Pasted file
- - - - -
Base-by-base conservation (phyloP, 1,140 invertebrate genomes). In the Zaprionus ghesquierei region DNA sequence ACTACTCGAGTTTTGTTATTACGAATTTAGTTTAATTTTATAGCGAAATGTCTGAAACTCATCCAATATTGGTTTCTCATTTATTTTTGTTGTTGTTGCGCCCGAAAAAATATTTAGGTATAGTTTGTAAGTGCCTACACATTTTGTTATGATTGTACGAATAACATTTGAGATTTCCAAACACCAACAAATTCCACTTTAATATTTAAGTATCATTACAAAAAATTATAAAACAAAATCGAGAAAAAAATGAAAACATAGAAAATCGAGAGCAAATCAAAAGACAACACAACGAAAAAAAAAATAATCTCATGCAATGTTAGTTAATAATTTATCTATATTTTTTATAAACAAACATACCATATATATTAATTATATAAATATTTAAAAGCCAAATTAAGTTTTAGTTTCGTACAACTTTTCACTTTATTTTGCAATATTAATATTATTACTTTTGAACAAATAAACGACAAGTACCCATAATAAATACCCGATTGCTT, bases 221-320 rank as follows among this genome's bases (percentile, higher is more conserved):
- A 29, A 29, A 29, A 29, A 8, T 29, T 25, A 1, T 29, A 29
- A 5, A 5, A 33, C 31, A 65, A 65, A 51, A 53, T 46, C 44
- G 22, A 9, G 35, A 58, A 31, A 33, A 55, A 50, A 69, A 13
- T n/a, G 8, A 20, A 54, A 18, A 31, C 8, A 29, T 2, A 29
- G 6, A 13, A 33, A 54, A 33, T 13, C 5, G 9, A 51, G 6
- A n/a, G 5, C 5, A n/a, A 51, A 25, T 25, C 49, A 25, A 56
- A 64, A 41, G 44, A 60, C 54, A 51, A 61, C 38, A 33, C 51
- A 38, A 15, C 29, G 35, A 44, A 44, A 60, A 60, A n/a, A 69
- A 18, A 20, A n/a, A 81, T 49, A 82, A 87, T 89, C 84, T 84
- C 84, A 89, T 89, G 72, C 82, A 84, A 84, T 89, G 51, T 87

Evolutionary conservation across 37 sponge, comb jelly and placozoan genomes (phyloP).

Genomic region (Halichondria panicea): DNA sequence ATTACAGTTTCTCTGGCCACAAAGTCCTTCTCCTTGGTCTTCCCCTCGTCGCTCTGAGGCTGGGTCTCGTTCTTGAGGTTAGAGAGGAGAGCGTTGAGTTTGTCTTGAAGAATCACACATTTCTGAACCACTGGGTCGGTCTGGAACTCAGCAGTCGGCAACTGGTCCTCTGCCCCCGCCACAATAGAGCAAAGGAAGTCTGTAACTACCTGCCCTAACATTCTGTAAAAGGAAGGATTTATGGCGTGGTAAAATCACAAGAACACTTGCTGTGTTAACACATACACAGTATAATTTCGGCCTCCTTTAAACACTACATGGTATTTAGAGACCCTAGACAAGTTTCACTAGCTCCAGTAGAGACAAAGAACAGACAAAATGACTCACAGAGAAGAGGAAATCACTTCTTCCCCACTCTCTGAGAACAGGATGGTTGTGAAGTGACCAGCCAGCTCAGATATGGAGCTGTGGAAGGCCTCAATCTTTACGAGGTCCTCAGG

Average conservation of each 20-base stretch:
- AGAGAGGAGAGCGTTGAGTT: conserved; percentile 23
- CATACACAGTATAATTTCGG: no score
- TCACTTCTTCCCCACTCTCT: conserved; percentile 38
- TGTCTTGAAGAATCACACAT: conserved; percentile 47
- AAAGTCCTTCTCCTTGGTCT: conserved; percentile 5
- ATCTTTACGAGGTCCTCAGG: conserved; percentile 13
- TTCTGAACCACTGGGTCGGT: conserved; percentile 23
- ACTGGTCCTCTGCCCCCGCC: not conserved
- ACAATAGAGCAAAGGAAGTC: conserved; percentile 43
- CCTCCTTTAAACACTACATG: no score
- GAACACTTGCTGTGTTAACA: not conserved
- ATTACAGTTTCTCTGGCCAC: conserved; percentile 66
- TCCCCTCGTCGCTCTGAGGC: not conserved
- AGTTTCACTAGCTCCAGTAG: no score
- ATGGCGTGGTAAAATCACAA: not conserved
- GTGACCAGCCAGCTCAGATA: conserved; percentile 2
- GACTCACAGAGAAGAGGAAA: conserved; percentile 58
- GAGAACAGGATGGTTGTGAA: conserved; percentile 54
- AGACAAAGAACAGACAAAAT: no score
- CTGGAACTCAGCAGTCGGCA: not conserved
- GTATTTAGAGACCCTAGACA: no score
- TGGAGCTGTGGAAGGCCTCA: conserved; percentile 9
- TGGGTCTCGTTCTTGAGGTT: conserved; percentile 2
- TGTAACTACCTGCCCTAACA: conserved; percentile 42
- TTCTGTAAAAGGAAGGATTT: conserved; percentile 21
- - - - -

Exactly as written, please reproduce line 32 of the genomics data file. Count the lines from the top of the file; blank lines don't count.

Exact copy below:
- GAGAACAGGATGGTTGTGAA: conserved; percentile 54